October 30, 2013
By Pat Host
While the B83 nuclear gravity bomb could accomplish the same tasks as the B61, the B61 is the better investment for future United States nuclear deterrence, the head of the Defense Department’s strategic forces said yesterday.
U.S. Strategic Command (STRATCOM) chief Air Force Gen. Robert Kehler told a House panel yesterday the B83 has drawbacks including a “high yield.” Kehler said the Pentagon is trying to pursue weapons that would have less collateral effect if the president ever had to decide to use one.
“We’ve come to the conclusion that both from a military standpoint and from a standpoint of future safety, security and surety of the stockpile that the B61 is the best of the choices going forward,” Kehler told the House Armed Services strategic forces subcommittee.
Kehler, along with Assistant Defense Secretary for Global Strategic Affairs Madelyn Creedon, National Nuclear Security Administration (NNSA) Deputy Administrator for Defense Programs Donald Cook and Sandia National Laboratories Director Paul Hommert largely defended DoD’s choice of the B61 for a life extension program (LEP). The B61 LEP is under scrutiny for its escalating cost at a time of fiscal belt-tightening and President Barack Obama’s declaration of further nuclear arms reductions. Kingston Reif, director of nuclear non-proliferation at the Center for Arms Control and Non-Proliferation, estimated in June that DoD wants to produce 400 refurbished B61 “Mod 12s” at a total price of $10 billion, which comes out to $25 million per weapon.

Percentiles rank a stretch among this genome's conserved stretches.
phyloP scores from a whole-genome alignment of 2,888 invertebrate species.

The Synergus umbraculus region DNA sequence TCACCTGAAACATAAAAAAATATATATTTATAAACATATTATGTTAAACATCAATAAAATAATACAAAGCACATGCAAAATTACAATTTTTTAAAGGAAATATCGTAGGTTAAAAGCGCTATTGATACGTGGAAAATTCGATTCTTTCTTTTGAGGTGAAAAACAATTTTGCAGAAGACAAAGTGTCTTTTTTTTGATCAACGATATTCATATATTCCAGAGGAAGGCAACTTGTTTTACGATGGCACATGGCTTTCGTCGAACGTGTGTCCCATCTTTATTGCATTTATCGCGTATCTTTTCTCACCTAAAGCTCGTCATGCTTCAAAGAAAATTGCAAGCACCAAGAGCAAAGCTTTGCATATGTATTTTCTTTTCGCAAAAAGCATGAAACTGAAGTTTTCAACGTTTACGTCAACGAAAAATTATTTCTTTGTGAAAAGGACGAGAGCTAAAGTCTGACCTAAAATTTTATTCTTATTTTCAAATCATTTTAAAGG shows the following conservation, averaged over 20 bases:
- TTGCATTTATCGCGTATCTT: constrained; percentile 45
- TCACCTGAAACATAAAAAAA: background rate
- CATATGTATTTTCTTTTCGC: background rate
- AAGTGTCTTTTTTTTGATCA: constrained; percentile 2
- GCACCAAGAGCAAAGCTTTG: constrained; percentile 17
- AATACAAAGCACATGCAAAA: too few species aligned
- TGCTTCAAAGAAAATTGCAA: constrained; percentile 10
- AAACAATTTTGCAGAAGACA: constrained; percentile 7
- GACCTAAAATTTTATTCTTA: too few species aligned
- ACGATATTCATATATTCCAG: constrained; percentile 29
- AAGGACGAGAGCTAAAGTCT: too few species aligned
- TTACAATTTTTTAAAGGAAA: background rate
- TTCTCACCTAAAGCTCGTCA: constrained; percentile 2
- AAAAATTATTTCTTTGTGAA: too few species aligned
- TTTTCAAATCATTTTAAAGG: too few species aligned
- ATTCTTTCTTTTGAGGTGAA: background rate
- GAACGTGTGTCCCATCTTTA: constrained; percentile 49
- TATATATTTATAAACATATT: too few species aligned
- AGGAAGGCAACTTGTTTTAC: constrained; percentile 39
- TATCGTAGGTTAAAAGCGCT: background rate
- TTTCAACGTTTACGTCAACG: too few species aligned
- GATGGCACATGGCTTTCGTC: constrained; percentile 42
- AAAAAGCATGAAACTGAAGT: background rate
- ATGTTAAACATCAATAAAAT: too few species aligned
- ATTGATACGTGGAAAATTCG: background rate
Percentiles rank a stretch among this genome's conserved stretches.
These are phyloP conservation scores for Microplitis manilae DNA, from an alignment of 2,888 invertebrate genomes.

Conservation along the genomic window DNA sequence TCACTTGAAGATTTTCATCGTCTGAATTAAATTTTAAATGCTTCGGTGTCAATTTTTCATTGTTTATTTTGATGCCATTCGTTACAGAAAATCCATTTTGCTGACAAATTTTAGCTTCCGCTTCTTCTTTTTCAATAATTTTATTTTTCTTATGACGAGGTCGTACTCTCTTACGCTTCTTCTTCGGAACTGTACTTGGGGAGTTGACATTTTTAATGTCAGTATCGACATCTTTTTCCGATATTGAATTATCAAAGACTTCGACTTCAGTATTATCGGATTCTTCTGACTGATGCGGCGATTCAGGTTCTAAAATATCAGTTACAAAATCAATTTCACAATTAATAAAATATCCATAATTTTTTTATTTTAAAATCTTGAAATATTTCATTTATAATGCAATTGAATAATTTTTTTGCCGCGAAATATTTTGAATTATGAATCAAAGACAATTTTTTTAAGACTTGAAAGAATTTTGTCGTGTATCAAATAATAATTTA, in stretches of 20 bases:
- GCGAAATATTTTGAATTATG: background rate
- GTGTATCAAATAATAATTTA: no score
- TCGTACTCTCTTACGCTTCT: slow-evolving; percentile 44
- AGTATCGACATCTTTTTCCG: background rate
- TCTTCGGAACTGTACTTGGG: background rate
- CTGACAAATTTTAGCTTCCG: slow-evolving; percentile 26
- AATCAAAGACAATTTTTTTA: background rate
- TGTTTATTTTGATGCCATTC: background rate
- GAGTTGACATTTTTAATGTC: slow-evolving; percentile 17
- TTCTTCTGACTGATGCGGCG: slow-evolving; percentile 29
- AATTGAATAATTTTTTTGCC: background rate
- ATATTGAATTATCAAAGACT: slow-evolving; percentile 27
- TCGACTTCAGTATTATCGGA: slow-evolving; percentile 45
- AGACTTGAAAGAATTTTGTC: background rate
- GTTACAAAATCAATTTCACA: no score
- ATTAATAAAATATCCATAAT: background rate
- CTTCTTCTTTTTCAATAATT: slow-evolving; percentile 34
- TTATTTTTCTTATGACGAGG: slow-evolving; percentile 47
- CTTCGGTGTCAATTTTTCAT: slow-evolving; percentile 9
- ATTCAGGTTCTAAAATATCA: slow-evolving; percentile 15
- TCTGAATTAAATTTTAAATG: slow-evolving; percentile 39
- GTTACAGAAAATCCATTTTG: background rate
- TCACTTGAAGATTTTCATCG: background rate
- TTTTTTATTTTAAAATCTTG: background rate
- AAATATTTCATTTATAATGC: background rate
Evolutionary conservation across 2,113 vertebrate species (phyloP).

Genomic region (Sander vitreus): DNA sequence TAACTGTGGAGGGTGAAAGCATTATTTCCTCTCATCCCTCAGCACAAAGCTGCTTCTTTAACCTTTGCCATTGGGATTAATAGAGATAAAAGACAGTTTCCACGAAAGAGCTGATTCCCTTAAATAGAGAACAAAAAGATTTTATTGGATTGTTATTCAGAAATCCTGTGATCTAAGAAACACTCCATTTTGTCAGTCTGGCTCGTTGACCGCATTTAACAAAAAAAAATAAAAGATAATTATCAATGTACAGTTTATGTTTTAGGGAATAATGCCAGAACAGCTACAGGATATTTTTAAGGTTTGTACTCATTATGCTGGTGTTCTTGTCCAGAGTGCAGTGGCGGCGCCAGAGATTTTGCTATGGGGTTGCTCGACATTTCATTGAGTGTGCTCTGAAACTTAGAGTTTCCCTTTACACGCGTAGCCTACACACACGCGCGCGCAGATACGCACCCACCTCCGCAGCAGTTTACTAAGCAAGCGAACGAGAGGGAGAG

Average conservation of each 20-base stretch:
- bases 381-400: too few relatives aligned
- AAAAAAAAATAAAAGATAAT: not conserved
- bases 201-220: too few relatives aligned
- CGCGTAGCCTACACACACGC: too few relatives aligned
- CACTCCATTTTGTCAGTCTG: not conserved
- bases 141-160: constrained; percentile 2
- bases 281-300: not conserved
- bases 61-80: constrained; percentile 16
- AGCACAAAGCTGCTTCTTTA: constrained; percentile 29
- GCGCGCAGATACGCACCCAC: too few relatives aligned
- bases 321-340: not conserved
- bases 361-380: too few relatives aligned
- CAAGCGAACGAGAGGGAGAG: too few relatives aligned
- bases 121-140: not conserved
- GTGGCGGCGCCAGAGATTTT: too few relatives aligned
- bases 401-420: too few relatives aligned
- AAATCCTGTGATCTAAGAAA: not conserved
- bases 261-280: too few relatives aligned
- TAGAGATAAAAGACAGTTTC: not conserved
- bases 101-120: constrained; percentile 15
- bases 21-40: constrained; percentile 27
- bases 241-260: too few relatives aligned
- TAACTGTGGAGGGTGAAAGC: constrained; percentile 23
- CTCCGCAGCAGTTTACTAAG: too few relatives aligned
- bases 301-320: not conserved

Click here to read the article behind the Defense Daily paywall.